+force option to ensure that a cron script will be processed at a specified time. This option will cut short the processing of an existing cron script, so it is better to space out the cron scripts so they don't overlap. The cron.php script can take a long time to process if there are a large number of active cases or a large number of workspaces to process. The ldapcron.php script can also be slow if synchronizing thousands of LDAP/AD users. For a large scale deployment, it is recommended to test the cron scripts from the command line to see how long it takes to execute each one.
For example, if using a large scale deployment with thousands of active cases, it might be better to plan 20 minutes to process the cron.php script. Likewise, it might be better to only run the ldapcron.php script at midnight to synchronize the accounts of thousands of LDAP/Active Directory users.
Scheduling a Task in Windows
The cron scripts can be periodically executed as a Windows Scheduled Task. To configure its execution, either use the
SCHTASKS command in DOS or create a Scheduled Task in the graphical interface.
The SCHTASKS command is used to create, delete, query, change, run and end Windows Scheduled Tasks. Log in to Windows as an administrator and open the system command prompt. Then, create a scheduled task to periodically execute the cron script:
ScheduleType: How often the cron script will be executed. The available options are:
Schedule type Description MINUTE, HOURLY, DAILY, WEEKLY, MONTHLY Specifies the time unit for the schedule. ONCE The task runs once at a specified date and time. ONSTART The task runs every time the system starts. You can specify a start date, or run the task the next time the system starts. ONLOGON The task runs whenever a user (any user) logs on. You can specify a date, or run the task the next time the user logs on. ONIDLE The task runs whenever the system is idle for a specified period of time. You can specify a date, or run the task the next time the system is idle.
TaskName: The name of the task. The task name should be enclosed in double quotations.
command: The command to execute the cron script. The command should be enclosed in double quotation marks. If it contains any paths or options that contain spaces, then they should be enclosed in single quotations marks or escaped double quotation marks. Escaping of quotation marks is done with backslashes:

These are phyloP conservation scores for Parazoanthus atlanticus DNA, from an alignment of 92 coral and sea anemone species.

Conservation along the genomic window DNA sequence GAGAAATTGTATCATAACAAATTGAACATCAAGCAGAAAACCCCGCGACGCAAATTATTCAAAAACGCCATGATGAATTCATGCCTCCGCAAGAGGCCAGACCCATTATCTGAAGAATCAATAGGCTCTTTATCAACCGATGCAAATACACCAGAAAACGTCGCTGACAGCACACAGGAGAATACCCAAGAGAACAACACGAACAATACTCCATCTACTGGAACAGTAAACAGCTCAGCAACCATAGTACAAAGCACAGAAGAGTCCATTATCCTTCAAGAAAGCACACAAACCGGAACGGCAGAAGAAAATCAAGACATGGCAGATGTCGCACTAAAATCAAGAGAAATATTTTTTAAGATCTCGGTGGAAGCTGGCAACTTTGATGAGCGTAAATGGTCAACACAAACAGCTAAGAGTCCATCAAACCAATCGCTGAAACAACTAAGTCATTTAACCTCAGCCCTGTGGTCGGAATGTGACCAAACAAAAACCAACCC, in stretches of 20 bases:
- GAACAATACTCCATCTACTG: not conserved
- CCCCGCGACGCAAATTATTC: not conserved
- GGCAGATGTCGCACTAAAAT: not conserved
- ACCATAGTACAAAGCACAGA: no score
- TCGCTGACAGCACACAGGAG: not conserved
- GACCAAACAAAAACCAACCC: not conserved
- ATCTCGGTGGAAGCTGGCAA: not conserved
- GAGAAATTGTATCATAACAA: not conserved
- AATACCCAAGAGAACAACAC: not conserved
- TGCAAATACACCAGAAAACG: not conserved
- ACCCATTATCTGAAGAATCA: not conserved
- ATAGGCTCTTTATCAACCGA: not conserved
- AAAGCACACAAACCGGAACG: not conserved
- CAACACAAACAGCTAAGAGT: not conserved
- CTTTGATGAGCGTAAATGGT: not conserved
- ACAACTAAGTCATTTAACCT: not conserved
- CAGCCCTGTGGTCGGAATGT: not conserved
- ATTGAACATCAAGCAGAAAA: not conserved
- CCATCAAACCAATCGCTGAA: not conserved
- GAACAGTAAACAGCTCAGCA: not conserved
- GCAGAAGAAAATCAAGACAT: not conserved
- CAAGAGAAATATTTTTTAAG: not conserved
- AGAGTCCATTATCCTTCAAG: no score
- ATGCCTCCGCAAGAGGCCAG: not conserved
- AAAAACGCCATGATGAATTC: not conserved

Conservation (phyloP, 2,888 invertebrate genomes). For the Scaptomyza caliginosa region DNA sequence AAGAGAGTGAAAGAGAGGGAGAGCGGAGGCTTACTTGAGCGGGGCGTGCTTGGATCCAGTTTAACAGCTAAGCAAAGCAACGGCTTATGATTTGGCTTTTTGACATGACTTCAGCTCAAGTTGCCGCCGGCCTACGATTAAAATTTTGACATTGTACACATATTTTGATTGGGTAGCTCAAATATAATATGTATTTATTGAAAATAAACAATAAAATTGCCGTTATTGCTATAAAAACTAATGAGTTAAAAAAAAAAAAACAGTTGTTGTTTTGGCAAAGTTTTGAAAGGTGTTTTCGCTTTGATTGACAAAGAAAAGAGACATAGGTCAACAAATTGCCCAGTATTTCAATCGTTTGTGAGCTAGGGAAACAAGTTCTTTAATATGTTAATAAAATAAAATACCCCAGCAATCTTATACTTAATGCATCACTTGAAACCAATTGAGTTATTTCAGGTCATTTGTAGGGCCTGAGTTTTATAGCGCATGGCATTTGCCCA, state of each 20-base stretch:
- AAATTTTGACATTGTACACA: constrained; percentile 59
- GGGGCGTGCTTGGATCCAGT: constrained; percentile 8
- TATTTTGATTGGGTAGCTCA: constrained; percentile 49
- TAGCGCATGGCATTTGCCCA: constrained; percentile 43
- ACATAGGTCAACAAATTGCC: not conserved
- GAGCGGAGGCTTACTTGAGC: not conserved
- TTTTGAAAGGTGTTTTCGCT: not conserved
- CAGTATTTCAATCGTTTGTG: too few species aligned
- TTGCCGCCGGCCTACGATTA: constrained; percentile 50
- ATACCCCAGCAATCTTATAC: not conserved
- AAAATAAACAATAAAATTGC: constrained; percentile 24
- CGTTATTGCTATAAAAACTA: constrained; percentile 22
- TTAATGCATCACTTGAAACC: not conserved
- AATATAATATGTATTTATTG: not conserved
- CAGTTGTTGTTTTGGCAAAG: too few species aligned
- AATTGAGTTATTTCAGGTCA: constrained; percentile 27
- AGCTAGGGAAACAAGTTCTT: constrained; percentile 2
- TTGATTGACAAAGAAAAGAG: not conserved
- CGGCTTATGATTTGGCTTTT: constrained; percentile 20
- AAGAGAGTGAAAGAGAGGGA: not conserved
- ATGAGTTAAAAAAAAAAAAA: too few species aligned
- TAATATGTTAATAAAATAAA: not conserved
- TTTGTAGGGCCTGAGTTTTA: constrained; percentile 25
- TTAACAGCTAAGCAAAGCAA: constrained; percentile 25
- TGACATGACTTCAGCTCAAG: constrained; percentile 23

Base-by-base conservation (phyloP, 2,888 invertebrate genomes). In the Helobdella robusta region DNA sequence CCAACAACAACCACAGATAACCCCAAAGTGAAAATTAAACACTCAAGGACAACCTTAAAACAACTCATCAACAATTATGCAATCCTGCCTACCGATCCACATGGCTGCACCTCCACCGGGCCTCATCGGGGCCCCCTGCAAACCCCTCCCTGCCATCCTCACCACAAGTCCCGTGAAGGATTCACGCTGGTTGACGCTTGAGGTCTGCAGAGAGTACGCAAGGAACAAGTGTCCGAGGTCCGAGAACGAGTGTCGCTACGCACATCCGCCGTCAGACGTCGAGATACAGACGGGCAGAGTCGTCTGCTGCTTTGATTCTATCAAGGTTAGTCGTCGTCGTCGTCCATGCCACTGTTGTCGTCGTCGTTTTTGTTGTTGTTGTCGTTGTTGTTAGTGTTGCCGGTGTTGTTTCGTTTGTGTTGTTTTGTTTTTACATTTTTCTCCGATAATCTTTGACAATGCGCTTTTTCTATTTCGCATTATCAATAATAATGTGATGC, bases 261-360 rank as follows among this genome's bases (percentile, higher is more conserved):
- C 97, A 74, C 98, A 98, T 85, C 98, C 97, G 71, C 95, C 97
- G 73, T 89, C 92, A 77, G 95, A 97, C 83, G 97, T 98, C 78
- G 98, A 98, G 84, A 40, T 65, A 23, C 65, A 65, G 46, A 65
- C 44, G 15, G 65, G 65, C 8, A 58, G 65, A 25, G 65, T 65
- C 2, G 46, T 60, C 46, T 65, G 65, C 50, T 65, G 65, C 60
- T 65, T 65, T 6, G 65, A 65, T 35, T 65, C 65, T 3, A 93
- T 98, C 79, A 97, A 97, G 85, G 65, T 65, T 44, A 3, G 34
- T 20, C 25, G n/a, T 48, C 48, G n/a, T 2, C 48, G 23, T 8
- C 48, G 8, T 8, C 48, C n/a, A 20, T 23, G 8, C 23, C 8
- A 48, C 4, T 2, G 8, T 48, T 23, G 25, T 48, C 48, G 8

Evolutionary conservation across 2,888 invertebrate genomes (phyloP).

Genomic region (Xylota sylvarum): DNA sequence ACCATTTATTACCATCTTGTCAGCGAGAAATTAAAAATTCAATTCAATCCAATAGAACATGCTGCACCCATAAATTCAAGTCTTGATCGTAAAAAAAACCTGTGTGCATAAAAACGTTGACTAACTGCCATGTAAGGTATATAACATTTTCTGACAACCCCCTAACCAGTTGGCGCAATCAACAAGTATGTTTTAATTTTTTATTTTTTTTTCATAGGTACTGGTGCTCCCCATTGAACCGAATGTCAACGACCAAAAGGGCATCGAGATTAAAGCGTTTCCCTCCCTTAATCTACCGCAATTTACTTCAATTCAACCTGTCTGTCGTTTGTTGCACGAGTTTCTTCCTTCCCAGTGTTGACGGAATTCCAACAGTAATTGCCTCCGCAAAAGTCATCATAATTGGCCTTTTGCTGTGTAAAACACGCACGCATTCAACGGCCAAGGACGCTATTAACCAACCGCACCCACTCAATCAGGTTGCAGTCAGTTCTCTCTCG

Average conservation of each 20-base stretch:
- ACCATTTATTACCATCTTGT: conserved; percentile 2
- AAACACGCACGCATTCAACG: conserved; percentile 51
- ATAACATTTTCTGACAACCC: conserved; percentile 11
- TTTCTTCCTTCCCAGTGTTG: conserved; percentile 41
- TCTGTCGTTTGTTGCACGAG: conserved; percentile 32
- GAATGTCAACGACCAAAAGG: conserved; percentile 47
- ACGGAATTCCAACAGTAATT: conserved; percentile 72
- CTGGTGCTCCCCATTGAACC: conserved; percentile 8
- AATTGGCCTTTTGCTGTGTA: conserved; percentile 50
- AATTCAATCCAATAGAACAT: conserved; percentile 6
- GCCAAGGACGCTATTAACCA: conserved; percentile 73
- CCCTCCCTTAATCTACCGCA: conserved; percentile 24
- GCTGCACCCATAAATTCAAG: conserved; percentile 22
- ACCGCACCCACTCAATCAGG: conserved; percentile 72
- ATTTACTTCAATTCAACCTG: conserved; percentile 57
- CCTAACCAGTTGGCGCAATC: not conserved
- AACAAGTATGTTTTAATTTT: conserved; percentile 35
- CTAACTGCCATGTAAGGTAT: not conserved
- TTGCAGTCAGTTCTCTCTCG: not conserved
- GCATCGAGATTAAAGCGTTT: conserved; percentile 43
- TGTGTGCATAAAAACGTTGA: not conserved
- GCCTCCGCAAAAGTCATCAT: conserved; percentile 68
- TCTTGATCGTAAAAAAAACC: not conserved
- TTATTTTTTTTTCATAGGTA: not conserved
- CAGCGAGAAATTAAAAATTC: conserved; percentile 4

For example, to execute the cron.php script every hour starting at 11:25 for a ProcessMaker server installed with WampServer at c:\opt\ProcessMaker\:
Or to execute the cron.php script only on the "sales" workspace every 2 minutes:
After scheduling the periodic execution of cron.php, verify that it is in the list of Scheduled Tasks with the command:
To delete a task command:
For more information about the SCHTASKS command:
Scheduled Task in Windows 7
On the server running ProcessMaker, open the Task Scheduler by going to Start > Programs > Accessories > System Tools > Task Scheduler and select the "Create Basic Task" option.
The Scheduled Task Wizard will appear. Give the task a name, such as "ProcessMaker Cron Job" and click Next.
Choose the frequency with which to perform the task. For this example, the task will be executed one unique time, so select One Time and click Next.
Choose specific date and time options (this step will vary, depending on the option selected in the previous step).
Select the Start a program option and click Next.
On the next window, enter a command to execute cron.php.
In the next window, confirm the command by clicking on Yes.
Finally, review the information of the summary, and click on Finish.
Restart Cron When it is Stopped Abruptly
When a cron script is executed, it checks to see whether another instance of the cron script is already running by checking whether a temporary cron file already exists. If for some reason cron is stopped abruptly, the temporary cron file needs to be manually deleted in order to be able to execute the cron script. If the temporary cron file exists, the following message will display when executing the cron script:
To solve this problem, delete the temporary file named shared/cron
Note: To avoid this issue, it is recommended to wait until the cron script finishes its execution, or use the
Checking the Cron Log in ProcessMaker
The contents of the cron log are available under the Admin menu. The cron log can be checked after cron is executed to see the results for a specific workspace or for all workspaces. Only users such as the "admin" who have the PM_SETUP_ADVANCE permission in their roles have access to the cron log.
After the cron is executed, the contents of the log can be viewed at Admin > Settings > Logs > Cron.
Cron Log Options
- Cron Status: Displays Active when cron is currently being executed. It displays Inactive when cron is not currently being executed.
- View information: Shows the following information about cron: Status, Last Execution and Log Information, which specifies the folder where the cron.log file is located.
- Clear log: Click to clear the log of all workspaces where the cron is executed or just a specific one. This log is deleted in the location shared/log/cron.log.
- Status: Search by cron status: Failed, Completed or All.
- From and To: Specify the days when the cron was executed.
- Date: Date when the cron was executed.
- Action: Name of the action that was executed.
- Status: Cron status.
- Description: A brief description of what the cron execution was about.